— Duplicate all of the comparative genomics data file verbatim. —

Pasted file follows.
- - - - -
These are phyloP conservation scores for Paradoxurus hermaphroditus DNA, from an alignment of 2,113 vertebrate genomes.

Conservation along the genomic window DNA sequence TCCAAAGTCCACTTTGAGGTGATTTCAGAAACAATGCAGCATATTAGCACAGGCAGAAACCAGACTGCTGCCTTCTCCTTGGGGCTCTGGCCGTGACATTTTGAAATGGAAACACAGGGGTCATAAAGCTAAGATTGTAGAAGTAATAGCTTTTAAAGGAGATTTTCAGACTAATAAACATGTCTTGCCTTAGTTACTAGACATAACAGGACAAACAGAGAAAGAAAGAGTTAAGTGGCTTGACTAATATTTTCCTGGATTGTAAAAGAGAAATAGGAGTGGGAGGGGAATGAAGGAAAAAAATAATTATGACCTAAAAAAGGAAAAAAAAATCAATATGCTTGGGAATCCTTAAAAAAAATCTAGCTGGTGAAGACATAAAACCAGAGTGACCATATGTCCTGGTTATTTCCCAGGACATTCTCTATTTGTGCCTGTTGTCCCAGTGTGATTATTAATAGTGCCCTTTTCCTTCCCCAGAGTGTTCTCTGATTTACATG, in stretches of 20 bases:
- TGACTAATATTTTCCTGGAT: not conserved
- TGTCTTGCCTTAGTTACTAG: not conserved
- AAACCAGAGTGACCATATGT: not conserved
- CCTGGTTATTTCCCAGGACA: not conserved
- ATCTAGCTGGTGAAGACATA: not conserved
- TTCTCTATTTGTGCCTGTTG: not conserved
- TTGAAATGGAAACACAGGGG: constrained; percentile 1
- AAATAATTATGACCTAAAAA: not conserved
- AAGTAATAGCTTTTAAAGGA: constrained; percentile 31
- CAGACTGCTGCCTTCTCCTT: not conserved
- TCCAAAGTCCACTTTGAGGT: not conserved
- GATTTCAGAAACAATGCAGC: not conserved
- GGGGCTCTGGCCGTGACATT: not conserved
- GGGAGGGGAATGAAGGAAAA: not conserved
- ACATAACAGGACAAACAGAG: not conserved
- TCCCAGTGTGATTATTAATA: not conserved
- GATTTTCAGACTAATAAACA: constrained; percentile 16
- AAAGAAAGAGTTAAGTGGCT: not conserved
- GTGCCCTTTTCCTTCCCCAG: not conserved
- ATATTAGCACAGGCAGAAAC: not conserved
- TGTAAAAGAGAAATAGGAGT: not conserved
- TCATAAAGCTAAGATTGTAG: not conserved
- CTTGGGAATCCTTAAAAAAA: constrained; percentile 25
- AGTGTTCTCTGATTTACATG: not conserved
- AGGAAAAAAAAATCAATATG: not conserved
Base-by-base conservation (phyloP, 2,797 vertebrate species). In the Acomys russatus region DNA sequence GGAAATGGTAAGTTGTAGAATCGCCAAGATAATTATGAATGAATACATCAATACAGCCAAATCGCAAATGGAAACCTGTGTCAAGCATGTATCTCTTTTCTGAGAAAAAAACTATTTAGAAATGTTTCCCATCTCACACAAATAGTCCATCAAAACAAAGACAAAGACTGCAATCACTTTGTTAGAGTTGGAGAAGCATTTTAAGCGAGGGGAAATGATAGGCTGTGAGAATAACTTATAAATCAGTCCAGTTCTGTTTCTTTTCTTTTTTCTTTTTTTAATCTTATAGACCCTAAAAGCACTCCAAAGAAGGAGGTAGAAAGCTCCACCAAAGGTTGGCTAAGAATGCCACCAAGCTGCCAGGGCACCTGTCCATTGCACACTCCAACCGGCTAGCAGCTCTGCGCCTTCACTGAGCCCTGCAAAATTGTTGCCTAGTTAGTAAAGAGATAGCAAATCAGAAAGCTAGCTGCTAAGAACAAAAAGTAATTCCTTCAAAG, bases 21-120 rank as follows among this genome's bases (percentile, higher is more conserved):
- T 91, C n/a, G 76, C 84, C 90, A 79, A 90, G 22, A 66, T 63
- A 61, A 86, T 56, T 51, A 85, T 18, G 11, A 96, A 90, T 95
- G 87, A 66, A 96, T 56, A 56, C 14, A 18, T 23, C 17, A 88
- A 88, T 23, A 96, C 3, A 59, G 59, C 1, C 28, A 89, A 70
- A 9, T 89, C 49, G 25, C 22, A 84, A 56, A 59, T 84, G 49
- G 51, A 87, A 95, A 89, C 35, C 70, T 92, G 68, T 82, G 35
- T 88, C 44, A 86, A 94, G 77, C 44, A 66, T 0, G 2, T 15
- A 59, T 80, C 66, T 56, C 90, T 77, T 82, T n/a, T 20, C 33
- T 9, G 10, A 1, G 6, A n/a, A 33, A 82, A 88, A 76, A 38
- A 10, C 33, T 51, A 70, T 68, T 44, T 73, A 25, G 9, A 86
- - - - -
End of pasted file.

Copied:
These are phyloP conservation scores for Paradoxurus hermaphroditus DNA, from an alignment of 2,113 vertebrate genomes.

Conservation along the genomic window DNA sequence TCCAAAGTCCACTTTGAGGTGATTTCAGAAACAATGCAGCATATTAGCACAGGCAGAAACCAGACTGCTGCCTTCTCCTTGGGGCTCTGGCCGTGACATTTTGAAATGGAAACACAGGGGTCATAAAGCTAAGATTGTAGAAGTAATAGCTTTTAAAGGAGATTTTCAGACTAATAAACATGTCTTGCCTTAGTTACTAGACATAACAGGACAAACAGAGAAAGAAAGAGTTAAGTGGCTTGACTAATATTTTCCTGGATTGTAAAAGAGAAATAGGAGTGGGAGGGGAATGAAGGAAAAAAATAATTATGACCTAAAAAAGGAAAAAAAAATCAATATGCTTGGGAATCCTTAAAAAAAATCTAGCTGGTGAAGACATAAAACCAGAGTGACCATATGTCCTGGTTATTTCCCAGGACATTCTCTATTTGTGCCTGTTGTCCCAGTGTGATTATTAATAGTGCCCTTTTCCTTCCCCAGAGTGTTCTCTGATTTACATG, in stretches of 20 bases:
- TGACTAATATTTTCCTGGAT: not conserved
- TGTCTTGCCTTAGTTACTAG: not conserved
- AAACCAGAGTGACCATATGT: not conserved
- CCTGGTTATTTCCCAGGACA: not conserved
- ATCTAGCTGGTGAAGACATA: not conserved
- TTCTCTATTTGTGCCTGTTG: not conserved
- TTGAAATGGAAACACAGGGG: constrained; percentile 1
- AAATAATTATGACCTAAAAA: not conserved
- AAGTAATAGCTTTTAAAGGA: constrained; percentile 31
- CAGACTGCTGCCTTCTCCTT: not conserved
- TCCAAAGTCCACTTTGAGGT: not conserved
- GATTTCAGAAACAATGCAGC: not conserved
- GGGGCTCTGGCCGTGACATT: not conserved
- GGGAGGGGAATGAAGGAAAA: not conserved
- ACATAACAGGACAAACAGAG: not conserved
- TCCCAGTGTGATTATTAATA: not conserved
- GATTTTCAGACTAATAAACA: constrained; percentile 16
- AAAGAAAGAGTTAAGTGGCT: not conserved
- GTGCCCTTTTCCTTCCCCAG: not conserved
- ATATTAGCACAGGCAGAAAC: not conserved
- TGTAAAAGAGAAATAGGAGT: not conserved
- TCATAAAGCTAAGATTGTAG: not conserved
- CTTGGGAATCCTTAAAAAAA: constrained; percentile 25
- AGTGTTCTCTGATTTACATG: not conserved
- AGGAAAAAAAAATCAATATG: not conserved
Base-by-base conservation (phyloP, 2,797 vertebrate species). In the Acomys russatus region DNA sequence GGAAATGGTAAGTTGTAGAATCGCCAAGATAATTATGAATGAATACATCAATACAGCCAAATCGCAAATGGAAACCTGTGTCAAGCATGTATCTCTTTTCTGAGAAAAAAACTATTTAGAAATGTTTCCCATCTCACACAAATAGTCCATCAAAACAAAGACAAAGACTGCAATCACTTTGTTAGAGTTGGAGAAGCATTTTAAGCGAGGGGAAATGATAGGCTGTGAGAATAACTTATAAATCAGTCCAGTTCTGTTTCTTTTCTTTTTTCTTTTTTTAATCTTATAGACCCTAAAAGCACTCCAAAGAAGGAGGTAGAAAGCTCCACCAAAGGTTGGCTAAGAATGCCACCAAGCTGCCAGGGCACCTGTCCATTGCACACTCCAACCGGCTAGCAGCTCTGCGCCTTCACTGAGCCCTGCAAAATTGTTGCCTAGTTAGTAAAGAGATAGCAAATCAGAAAGCTAGCTGCTAAGAACAAAAAGTAATTCCTTCAAAG, bases 21-120 rank as follows among this genome's bases (percentile, higher is more conserved):
- T 91, C n/a, G 76, C 84, C 90, A 79, A 90, G 22, A 66, T 63
- A 61, A 86, T 56, T 51, A 85, T 18, G 11, A 96, A 90, T 95
- G 87, A 66, A 96, T 56, A 56, C 14, A 18, T 23, C 17, A 88
- A 88, T 23, A 96, C 3, A 59, G 59, C 1, C 28, A 89, A 70
- A 9, T 89, C 49, G 25, C 22, A 84, A 56, A 59, T 84, G 49
- G 51, A 87, A 95, A 89, C 35, C 70, T 92, G 68, T 82, G 35
- T 88, C 44, A 86, A 94, G 77, C 44, A 66, T 0, G 2, T 15
- A 59, T 80, C 66, T 56, C 90, T 77, T 82, T n/a, T 20, C 33
- T 9, G 10, A 1, G 6, A n/a, A 33, A 82, A 88, A 76, A 38
- A 10, C 33, T 51, A 70, T 68, T 44, T 73, A 25, G 9, A 86